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2021 Porsche 992 Turbo S review

By Alex Affat, 04 Feb 2021 Reviews

2021 Porsche 992 Turbo S review

The numbers are out of this world but there’s real depth here too

What is the Porsche 992 Turbo S?

It's a downright scary thought: that you can be at a standstill in a Porsche 992 Turbo S, and in little more than 8 seconds be travelling at 200km/h.

But then again, otherworldly performance has always been at the heart of the 911 Turbo’s appeal, ever since the original 930 of 1976.

Amidst the 991.2’s almost range-wide switch to turbocharged forced induction, there was a fear that the Turbo badge would lose its edge and its distinction.

By all accounts, the previous-gen 911 Turbo S laid those fears to rest, and the new 992 Turbo S moves the goalposts along considerably, if not exactly rewriting the rulebook.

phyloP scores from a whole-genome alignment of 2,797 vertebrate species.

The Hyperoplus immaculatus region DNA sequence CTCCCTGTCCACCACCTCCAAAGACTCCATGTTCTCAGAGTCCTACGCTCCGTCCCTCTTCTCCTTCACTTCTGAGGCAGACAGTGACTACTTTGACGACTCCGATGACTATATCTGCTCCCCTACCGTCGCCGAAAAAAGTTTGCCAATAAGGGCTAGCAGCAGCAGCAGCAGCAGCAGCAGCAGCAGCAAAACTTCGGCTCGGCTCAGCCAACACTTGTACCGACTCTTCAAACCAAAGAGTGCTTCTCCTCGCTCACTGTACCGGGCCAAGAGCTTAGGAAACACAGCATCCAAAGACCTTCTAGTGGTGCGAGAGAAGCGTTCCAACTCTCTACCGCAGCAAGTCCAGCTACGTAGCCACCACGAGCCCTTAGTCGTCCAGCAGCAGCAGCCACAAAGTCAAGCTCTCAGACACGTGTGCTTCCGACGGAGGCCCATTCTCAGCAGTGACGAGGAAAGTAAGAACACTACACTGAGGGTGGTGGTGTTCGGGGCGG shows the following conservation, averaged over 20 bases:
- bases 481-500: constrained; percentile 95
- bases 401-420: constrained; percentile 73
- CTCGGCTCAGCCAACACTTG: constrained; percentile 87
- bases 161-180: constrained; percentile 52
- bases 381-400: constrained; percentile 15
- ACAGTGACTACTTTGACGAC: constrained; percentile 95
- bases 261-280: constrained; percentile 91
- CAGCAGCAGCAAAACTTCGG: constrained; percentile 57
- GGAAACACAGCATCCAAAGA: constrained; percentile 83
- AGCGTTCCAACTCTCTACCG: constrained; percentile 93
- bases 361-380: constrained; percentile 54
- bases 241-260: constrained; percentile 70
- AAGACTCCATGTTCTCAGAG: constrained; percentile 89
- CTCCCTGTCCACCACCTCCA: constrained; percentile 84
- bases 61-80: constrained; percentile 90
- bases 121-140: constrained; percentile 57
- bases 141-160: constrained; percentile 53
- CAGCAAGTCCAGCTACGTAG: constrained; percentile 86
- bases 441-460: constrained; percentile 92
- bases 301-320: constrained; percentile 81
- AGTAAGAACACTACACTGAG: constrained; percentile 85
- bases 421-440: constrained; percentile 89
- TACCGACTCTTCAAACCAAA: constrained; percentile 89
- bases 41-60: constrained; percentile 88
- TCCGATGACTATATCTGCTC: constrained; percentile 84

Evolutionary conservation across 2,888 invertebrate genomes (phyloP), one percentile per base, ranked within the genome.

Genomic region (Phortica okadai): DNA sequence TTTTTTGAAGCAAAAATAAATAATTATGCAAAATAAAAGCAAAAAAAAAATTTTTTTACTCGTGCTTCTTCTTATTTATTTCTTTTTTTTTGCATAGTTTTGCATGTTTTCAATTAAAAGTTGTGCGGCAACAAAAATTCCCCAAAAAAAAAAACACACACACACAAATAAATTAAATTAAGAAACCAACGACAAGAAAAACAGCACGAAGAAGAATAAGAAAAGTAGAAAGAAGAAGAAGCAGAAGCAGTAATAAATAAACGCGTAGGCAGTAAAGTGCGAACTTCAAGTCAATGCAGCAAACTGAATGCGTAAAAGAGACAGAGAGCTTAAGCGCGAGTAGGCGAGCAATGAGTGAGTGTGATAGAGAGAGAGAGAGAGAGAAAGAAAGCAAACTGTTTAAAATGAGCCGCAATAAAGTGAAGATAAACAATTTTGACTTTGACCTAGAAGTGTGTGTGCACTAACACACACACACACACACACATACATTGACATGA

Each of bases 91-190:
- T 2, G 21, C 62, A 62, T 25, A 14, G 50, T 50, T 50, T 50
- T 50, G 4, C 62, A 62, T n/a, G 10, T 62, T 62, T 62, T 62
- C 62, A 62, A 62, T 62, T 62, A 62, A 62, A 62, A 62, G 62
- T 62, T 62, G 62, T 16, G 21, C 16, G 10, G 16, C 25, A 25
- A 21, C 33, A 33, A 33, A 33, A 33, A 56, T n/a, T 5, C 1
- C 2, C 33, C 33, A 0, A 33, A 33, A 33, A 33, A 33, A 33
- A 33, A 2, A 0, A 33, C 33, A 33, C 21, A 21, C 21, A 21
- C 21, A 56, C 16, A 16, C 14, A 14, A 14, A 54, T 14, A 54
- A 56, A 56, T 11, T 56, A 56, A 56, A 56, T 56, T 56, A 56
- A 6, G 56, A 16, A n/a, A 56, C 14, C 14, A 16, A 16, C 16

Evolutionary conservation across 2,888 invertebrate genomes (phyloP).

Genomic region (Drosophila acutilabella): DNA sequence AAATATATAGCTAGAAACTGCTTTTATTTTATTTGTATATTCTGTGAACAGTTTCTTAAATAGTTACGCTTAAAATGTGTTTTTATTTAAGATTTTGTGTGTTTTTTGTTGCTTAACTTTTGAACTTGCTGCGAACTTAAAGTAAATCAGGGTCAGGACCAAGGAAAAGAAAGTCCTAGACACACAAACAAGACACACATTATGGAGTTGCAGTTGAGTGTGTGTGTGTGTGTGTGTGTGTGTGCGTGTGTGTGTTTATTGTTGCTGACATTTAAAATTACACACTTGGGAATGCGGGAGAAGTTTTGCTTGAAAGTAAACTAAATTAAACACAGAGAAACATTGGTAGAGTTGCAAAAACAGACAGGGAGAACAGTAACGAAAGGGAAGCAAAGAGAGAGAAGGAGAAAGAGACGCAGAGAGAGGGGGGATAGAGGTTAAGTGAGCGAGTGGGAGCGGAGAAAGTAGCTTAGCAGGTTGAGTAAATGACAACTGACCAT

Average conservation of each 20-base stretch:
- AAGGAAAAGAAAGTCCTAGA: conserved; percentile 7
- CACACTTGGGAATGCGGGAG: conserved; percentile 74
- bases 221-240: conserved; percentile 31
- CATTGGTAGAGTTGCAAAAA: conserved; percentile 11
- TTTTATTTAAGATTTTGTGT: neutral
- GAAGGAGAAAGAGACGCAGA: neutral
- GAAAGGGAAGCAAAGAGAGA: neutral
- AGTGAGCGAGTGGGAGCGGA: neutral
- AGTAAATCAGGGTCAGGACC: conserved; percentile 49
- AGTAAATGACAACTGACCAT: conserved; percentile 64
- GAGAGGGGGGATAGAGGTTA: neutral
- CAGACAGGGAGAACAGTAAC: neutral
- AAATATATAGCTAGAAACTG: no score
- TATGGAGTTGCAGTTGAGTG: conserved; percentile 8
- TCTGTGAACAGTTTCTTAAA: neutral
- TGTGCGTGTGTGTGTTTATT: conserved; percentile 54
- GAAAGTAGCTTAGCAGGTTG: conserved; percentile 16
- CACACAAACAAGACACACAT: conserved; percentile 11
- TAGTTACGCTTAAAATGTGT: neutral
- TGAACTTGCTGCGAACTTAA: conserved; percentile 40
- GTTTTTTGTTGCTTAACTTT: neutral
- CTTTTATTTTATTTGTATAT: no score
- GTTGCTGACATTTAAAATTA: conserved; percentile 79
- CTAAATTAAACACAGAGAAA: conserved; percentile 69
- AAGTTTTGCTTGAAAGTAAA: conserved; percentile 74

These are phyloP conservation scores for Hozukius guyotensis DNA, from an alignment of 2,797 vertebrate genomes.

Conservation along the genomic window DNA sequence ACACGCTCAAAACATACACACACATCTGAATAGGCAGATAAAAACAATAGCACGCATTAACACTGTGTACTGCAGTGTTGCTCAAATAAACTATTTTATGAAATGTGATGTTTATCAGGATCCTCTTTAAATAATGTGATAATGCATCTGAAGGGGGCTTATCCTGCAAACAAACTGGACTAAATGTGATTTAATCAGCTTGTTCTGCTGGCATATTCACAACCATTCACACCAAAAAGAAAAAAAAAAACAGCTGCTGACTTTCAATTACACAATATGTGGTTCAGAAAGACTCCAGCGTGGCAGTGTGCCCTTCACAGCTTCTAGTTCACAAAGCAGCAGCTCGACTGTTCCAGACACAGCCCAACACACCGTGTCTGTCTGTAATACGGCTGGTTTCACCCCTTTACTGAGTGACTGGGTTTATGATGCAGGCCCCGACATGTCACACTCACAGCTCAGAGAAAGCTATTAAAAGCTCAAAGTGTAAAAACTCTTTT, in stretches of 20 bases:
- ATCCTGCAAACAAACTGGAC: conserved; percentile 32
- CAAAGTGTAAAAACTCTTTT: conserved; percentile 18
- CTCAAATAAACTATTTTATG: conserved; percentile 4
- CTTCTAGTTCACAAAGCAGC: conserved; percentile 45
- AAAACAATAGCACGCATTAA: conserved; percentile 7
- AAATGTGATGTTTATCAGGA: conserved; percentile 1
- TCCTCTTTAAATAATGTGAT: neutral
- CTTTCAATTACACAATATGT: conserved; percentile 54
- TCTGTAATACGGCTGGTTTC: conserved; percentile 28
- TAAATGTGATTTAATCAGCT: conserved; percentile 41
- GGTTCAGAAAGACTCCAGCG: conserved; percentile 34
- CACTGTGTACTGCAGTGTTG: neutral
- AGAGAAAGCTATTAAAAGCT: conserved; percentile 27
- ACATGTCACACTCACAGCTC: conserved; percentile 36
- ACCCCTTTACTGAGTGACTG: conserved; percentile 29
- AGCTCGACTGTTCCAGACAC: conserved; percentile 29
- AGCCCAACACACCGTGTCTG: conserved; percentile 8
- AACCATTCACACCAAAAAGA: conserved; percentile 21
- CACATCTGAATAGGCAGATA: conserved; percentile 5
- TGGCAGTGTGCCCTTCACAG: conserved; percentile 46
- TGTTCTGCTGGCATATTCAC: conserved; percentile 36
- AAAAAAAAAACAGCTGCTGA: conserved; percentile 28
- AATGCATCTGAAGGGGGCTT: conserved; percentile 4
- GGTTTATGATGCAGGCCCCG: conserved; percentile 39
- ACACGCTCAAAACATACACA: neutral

Price and value

Costing $473,900, the Porsche 992 Turbo S’ pricetag is equally as stratospheric as its performance figures.

In true 911 fashion, it’s a case of evolution not revolution. There’s more power, more aero, more tech, and more... well, everything.

Including the price which has increased by $17,700 from the preceding 991.2 generation.

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At a glance you should certainly notice more mass; this is the widest 911 ever produced, with huge sculpted hips housing a further 45mm of track up front and a further 20mm out back. Beneath that sit a set of staggered 20/21” wheels shod in grippy 255-section and 315-section Goodyear Eagle F1 low-profile tyres.